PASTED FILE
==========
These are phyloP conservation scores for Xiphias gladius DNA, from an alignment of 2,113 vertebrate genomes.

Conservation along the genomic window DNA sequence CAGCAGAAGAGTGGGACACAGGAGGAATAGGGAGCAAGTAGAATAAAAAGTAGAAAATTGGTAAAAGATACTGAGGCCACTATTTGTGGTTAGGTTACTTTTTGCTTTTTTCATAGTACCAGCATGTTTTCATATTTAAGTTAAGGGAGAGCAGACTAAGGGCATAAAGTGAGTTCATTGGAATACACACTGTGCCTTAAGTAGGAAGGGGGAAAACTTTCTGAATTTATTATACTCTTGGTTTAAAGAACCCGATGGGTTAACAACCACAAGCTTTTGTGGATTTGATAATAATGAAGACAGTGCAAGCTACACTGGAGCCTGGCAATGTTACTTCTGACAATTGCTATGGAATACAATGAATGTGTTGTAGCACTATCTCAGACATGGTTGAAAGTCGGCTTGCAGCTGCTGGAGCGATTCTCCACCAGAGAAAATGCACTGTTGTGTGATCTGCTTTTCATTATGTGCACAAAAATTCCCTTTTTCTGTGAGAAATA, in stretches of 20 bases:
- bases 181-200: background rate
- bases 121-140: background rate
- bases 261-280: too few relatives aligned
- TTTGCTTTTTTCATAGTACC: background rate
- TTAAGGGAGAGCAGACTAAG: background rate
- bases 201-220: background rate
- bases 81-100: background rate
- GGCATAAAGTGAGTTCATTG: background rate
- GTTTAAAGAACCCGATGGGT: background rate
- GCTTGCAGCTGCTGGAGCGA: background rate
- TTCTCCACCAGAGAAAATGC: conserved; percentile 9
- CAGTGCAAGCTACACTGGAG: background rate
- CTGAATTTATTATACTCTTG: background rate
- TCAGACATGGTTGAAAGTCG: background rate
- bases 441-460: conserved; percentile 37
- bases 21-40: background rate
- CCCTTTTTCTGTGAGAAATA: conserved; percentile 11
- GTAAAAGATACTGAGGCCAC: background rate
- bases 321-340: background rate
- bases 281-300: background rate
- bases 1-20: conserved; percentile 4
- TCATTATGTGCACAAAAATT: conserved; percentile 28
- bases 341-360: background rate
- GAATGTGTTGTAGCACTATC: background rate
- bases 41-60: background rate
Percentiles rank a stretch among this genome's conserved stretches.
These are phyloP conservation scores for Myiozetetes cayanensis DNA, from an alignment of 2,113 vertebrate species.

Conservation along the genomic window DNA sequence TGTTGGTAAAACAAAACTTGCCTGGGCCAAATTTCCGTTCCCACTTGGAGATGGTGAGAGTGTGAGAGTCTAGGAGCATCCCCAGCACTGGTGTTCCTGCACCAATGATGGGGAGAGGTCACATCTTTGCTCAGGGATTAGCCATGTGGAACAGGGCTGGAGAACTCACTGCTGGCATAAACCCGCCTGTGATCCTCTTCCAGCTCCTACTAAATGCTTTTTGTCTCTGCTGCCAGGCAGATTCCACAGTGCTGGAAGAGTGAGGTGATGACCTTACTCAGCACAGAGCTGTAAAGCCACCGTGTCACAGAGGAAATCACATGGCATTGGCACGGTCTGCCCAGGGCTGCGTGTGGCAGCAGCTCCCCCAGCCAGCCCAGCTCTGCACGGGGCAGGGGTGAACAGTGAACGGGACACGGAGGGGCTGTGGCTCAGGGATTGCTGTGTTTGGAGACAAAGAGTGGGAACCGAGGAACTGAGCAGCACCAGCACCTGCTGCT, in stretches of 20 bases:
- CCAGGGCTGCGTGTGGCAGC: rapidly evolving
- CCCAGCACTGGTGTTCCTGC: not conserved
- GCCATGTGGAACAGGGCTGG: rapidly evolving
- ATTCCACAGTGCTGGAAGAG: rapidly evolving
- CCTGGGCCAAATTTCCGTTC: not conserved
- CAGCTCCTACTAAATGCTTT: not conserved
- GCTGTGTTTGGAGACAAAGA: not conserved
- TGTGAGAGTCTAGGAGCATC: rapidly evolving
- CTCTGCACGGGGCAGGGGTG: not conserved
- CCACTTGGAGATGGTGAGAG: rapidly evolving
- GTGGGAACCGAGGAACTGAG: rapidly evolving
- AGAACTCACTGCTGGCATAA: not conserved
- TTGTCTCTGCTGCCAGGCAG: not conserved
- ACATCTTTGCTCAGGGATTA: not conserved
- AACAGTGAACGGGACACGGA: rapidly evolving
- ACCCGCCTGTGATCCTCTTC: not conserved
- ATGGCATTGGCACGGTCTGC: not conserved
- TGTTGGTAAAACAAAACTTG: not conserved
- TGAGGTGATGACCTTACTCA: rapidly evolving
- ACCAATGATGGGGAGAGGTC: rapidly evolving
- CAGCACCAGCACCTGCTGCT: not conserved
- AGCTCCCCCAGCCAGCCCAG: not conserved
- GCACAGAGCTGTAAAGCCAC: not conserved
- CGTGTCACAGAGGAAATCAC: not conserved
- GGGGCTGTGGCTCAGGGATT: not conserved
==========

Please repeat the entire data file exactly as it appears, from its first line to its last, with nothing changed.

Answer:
These are phyloP conservation scores for Xiphias gladius DNA, from an alignment of 2,113 vertebrate genomes.

Conservation along the genomic window DNA sequence CAGCAGAAGAGTGGGACACAGGAGGAATAGGGAGCAAGTAGAATAAAAAGTAGAAAATTGGTAAAAGATACTGAGGCCACTATTTGTGGTTAGGTTACTTTTTGCTTTTTTCATAGTACCAGCATGTTTTCATATTTAAGTTAAGGGAGAGCAGACTAAGGGCATAAAGTGAGTTCATTGGAATACACACTGTGCCTTAAGTAGGAAGGGGGAAAACTTTCTGAATTTATTATACTCTTGGTTTAAAGAACCCGATGGGTTAACAACCACAAGCTTTTGTGGATTTGATAATAATGAAGACAGTGCAAGCTACACTGGAGCCTGGCAATGTTACTTCTGACAATTGCTATGGAATACAATGAATGTGTTGTAGCACTATCTCAGACATGGTTGAAAGTCGGCTTGCAGCTGCTGGAGCGATTCTCCACCAGAGAAAATGCACTGTTGTGTGATCTGCTTTTCATTATGTGCACAAAAATTCCCTTTTTCTGTGAGAAATA, in stretches of 20 bases:
- bases 181-200: background rate
- bases 121-140: background rate
- bases 261-280: too few relatives aligned
- TTTGCTTTTTTCATAGTACC: background rate
- TTAAGGGAGAGCAGACTAAG: background rate
- bases 201-220: background rate
- bases 81-100: background rate
- GGCATAAAGTGAGTTCATTG: background rate
- GTTTAAAGAACCCGATGGGT: background rate
- GCTTGCAGCTGCTGGAGCGA: background rate
- TTCTCCACCAGAGAAAATGC: conserved; percentile 9
- CAGTGCAAGCTACACTGGAG: background rate
- CTGAATTTATTATACTCTTG: background rate
- TCAGACATGGTTGAAAGTCG: background rate
- bases 441-460: conserved; percentile 37
- bases 21-40: background rate
- CCCTTTTTCTGTGAGAAATA: conserved; percentile 11
- GTAAAAGATACTGAGGCCAC: background rate
- bases 321-340: background rate
- bases 281-300: background rate
- bases 1-20: conserved; percentile 4
- TCATTATGTGCACAAAAATT: conserved; percentile 28
- bases 341-360: background rate
- GAATGTGTTGTAGCACTATC: background rate
- bases 41-60: background rate
Percentiles rank a stretch among this genome's conserved stretches.
These are phyloP conservation scores for Myiozetetes cayanensis DNA, from an alignment of 2,113 vertebrate species.

Conservation along the genomic window DNA sequence TGTTGGTAAAACAAAACTTGCCTGGGCCAAATTTCCGTTCCCACTTGGAGATGGTGAGAGTGTGAGAGTCTAGGAGCATCCCCAGCACTGGTGTTCCTGCACCAATGATGGGGAGAGGTCACATCTTTGCTCAGGGATTAGCCATGTGGAACAGGGCTGGAGAACTCACTGCTGGCATAAACCCGCCTGTGATCCTCTTCCAGCTCCTACTAAATGCTTTTTGTCTCTGCTGCCAGGCAGATTCCACAGTGCTGGAAGAGTGAGGTGATGACCTTACTCAGCACAGAGCTGTAAAGCCACCGTGTCACAGAGGAAATCACATGGCATTGGCACGGTCTGCCCAGGGCTGCGTGTGGCAGCAGCTCCCCCAGCCAGCCCAGCTCTGCACGGGGCAGGGGTGAACAGTGAACGGGACACGGAGGGGCTGTGGCTCAGGGATTGCTGTGTTTGGAGACAAAGAGTGGGAACCGAGGAACTGAGCAGCACCAGCACCTGCTGCT, in stretches of 20 bases:
- CCAGGGCTGCGTGTGGCAGC: rapidly evolving
- CCCAGCACTGGTGTTCCTGC: not conserved
- GCCATGTGGAACAGGGCTGG: rapidly evolving
- ATTCCACAGTGCTGGAAGAG: rapidly evolving
- CCTGGGCCAAATTTCCGTTC: not conserved
- CAGCTCCTACTAAATGCTTT: not conserved
- GCTGTGTTTGGAGACAAAGA: not conserved
- TGTGAGAGTCTAGGAGCATC: rapidly evolving
- CTCTGCACGGGGCAGGGGTG: not conserved
- CCACTTGGAGATGGTGAGAG: rapidly evolving
- GTGGGAACCGAGGAACTGAG: rapidly evolving
- AGAACTCACTGCTGGCATAA: not conserved
- TTGTCTCTGCTGCCAGGCAG: not conserved
- ACATCTTTGCTCAGGGATTA: not conserved
- AACAGTGAACGGGACACGGA: rapidly evolving
- ACCCGCCTGTGATCCTCTTC: not conserved
- ATGGCATTGGCACGGTCTGC: not conserved
- TGTTGGTAAAACAAAACTTG: not conserved
- TGAGGTGATGACCTTACTCA: rapidly evolving
- ACCAATGATGGGGAGAGGTC: rapidly evolving
- CAGCACCAGCACCTGCTGCT: not conserved
- AGCTCCCCCAGCCAGCCCAG: not conserved
- GCACAGAGCTGTAAAGCCAC: not conserved
- CGTGTCACAGAGGAAATCAC: not conserved
- GGGGCTGTGGCTCAGGGATT: not conserved